Florida Summertime Running By Susan S. Paul, TSF Training Program Director
Training in Florida’s summer heat and humidity is a challenge and tests even the most dedicated runner. One of the biggest problems many runners face when training through the summer is muscle cramping. Hot weather and muscle cramps seem to go hand in hand.
The original theory on muscle cramping, developed in the 1930’s, cited dehydration as the primary cause. While dehydration is still commonly thought to be the number one cause of muscle cramping, recent research raises much doubt about this assumption
Results of recent studies found no evidence that dehydration or electrolyte imbalance played a role in muscle cramping. Instead, these studies found age, high body mass index, lack of stretching, and a family history of cramping as the primary culprits. Factors like age and family history are beyond our control; but, according to these studies, we can minimize the risk of cramping by losing those extra pounds, stretching daily and adding strength training to our routine.
One of the newest theories on muscle cramping proposes that cramping is a result of muscle fatigue. Muscle fatigue causes a breakdown in communication between the Central Nervous System and the Muscular System, and this miscommunication results in cramping.
Studies have also shown that muscles crossing two joints are more prone to cramping than muscles that cross only one joint due to the increased workload on the muscle. The gastrocnemius, one of the calf muscles, crosses both the knee and ankle joint. It assists knee flexion and ankle extension, and happens to be the most commonly reported muscle that cramps during activity.
So what’s a runner to do? Summer has arrived and it’s time to train for the Fall Marathons and Half-Marathons! Here are some tips to help you survive summertime training in Florida.
Muscle Cramping Prevention Tips
Follow the three basic training principles of Frequency, Intensity, and Duration. For proper duration, build mileage slowly by following the 10 percent a week rule. Proper intensity means varying the pace of your training runs appropriately. For long runs, stay comfortable; for shorter runs, pick up the pace. Running every other day is adequate frequency for most running goals. Cross-training two days a week, in addition to running 3 or 4 days a week, provides a well-rounded training plan. Allow at least one day a week off for adequate rest and recovery.
Specificity of Training
Train for the distance and the specific conditions of your race. Research the course, road surfaces, elevation and altitude changes, weather, start time, etc. Simulate these conditions as best you can during training.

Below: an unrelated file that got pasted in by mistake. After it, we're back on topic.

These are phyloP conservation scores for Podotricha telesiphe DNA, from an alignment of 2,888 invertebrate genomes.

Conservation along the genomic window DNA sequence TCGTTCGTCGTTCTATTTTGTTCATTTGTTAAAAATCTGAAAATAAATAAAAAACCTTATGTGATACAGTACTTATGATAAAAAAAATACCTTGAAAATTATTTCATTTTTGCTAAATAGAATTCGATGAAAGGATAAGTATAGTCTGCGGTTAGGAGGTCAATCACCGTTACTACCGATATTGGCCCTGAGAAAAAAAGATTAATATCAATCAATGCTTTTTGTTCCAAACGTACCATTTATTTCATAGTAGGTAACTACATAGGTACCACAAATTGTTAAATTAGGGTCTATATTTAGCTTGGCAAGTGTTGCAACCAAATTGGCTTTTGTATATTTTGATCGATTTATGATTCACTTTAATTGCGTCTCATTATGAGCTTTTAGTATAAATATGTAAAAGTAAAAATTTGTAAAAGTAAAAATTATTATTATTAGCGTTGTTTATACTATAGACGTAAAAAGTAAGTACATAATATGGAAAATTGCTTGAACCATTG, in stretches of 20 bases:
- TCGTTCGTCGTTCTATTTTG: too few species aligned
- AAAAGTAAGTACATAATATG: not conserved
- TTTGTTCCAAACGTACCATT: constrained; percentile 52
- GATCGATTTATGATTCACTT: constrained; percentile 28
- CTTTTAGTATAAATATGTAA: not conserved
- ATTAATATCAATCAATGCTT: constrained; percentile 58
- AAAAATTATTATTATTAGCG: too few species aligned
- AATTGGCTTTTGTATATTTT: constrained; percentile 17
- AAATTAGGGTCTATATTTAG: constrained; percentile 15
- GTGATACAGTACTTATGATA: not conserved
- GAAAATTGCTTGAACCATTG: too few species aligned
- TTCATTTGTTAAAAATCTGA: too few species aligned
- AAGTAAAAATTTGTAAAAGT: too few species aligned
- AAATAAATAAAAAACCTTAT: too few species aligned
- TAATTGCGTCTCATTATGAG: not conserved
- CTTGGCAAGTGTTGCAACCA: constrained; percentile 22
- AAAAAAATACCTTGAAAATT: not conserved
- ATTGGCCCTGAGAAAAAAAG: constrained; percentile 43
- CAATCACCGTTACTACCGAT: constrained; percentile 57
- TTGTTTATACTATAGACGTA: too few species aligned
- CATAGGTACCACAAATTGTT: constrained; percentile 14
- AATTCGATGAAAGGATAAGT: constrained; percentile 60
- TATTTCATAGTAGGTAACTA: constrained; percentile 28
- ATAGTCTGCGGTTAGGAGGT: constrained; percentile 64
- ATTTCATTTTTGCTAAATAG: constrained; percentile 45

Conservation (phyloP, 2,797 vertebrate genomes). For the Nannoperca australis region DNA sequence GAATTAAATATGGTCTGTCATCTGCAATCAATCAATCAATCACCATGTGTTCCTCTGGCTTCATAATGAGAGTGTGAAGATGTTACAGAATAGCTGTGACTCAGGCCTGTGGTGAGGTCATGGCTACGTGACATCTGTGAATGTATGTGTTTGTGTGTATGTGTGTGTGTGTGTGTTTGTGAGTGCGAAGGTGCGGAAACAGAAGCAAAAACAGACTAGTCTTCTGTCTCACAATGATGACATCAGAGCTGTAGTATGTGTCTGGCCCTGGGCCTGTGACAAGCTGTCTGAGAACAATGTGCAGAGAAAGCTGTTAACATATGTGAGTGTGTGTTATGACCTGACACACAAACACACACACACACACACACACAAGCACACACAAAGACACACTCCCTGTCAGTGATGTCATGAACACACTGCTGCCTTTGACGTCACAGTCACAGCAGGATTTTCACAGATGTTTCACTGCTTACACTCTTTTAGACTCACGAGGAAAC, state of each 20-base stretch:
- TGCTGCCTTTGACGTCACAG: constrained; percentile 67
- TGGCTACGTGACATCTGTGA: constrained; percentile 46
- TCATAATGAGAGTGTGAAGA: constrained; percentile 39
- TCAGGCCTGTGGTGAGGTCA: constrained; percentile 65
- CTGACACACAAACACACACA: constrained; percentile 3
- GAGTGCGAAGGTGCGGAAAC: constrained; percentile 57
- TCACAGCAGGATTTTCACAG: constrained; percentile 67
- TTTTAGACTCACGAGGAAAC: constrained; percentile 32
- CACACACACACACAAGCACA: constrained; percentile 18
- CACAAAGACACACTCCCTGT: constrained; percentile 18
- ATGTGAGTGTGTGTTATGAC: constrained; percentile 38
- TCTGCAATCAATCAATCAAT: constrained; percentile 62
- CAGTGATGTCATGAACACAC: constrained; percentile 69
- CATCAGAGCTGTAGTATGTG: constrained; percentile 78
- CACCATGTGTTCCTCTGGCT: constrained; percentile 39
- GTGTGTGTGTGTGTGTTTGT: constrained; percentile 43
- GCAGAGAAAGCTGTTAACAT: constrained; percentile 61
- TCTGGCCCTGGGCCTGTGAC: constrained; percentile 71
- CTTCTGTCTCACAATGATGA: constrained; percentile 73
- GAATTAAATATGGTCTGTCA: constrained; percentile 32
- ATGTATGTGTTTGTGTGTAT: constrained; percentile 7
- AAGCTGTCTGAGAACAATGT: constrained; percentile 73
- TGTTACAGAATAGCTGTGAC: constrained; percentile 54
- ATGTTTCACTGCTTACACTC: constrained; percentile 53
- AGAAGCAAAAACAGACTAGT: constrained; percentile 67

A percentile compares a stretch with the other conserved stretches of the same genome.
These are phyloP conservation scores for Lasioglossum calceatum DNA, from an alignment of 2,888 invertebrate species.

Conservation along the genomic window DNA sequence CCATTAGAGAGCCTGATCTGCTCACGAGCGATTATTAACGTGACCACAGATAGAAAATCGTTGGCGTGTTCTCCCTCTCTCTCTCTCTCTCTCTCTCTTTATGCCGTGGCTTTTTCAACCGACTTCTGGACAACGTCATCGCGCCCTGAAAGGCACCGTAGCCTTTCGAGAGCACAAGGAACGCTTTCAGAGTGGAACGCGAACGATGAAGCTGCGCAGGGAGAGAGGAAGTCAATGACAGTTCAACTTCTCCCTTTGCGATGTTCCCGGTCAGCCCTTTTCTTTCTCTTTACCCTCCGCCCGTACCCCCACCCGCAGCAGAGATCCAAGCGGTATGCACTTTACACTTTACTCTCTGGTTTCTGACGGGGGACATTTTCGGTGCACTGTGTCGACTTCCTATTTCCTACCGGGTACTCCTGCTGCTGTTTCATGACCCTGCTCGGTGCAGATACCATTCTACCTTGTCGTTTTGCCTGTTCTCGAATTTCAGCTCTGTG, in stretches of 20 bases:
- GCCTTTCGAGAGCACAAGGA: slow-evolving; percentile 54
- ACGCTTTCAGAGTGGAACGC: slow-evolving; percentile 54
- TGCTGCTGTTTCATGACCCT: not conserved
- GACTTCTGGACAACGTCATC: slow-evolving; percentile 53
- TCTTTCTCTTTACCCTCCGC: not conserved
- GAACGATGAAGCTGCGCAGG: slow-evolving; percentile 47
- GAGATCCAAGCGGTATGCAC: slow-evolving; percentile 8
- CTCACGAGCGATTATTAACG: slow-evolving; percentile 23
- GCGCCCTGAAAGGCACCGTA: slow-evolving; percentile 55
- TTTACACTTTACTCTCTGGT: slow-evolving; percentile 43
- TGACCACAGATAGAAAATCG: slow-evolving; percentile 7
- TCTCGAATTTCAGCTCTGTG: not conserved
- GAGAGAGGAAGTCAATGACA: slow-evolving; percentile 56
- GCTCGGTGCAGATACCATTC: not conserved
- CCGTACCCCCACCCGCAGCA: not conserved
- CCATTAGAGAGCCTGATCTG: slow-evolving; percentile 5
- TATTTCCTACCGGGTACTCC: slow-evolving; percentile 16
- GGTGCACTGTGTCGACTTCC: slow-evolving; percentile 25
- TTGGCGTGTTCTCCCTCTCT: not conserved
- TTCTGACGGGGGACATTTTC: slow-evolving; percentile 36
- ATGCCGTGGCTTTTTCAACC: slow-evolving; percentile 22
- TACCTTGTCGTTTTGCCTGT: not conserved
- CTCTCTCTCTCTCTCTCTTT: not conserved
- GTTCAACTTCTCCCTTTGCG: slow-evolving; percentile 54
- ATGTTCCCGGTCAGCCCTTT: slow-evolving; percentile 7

Stretching improves circulation which provides muscles with oxygen and much needed nutrients facilitating recovery. Stretch only after exercise when muscles and connective tissue are warm and pliable.
Muscle weakness leads to muscle imbalances, injuries, and inefficient movement patterns. Inefficiency means that some muscles are working harder than others and are; therefore, more likely to fatigue and cramp. Strengthen weak areas and stretch tight areas to improve your running form.
Eat a balanced diet of protein, complex carbohydrates, and some fats. Small meals eaten throughout the day help stabilize blood sugar levels and control appetite. Eating before, during, and after your runs is important for performance as well as recovery.
Drink water daily and during your runs.
When drinking lots of water, runners risk flushing out electrolytes and may need to add them back in to their diet in supplement form. Many sports drinks contain electrolytes or take them in capsule form.
Orthotics can help correct biomechanical deficiencies and therefore improve running efficiency. Improved running efficiency may lead to a reduction or even elimination of muscle cramping.
What To Do If You Cramp
• Stop running and apply direct pressure to the affected muscle with your hand, finger, or thumb. Hold for 10 seconds, then release.
Repeat as needed.
• Gently stretch the affected area, if possible. Move slowly because movement can cause the opposing muscle to cramp.
• Once the cramp subsides, begin moving with a slow walk and gradually increase the pace.
• Ice the affected area when you complete your run.
• Take an Ice Bath after your runs.
• Regular massage treatments help prevent cramping.
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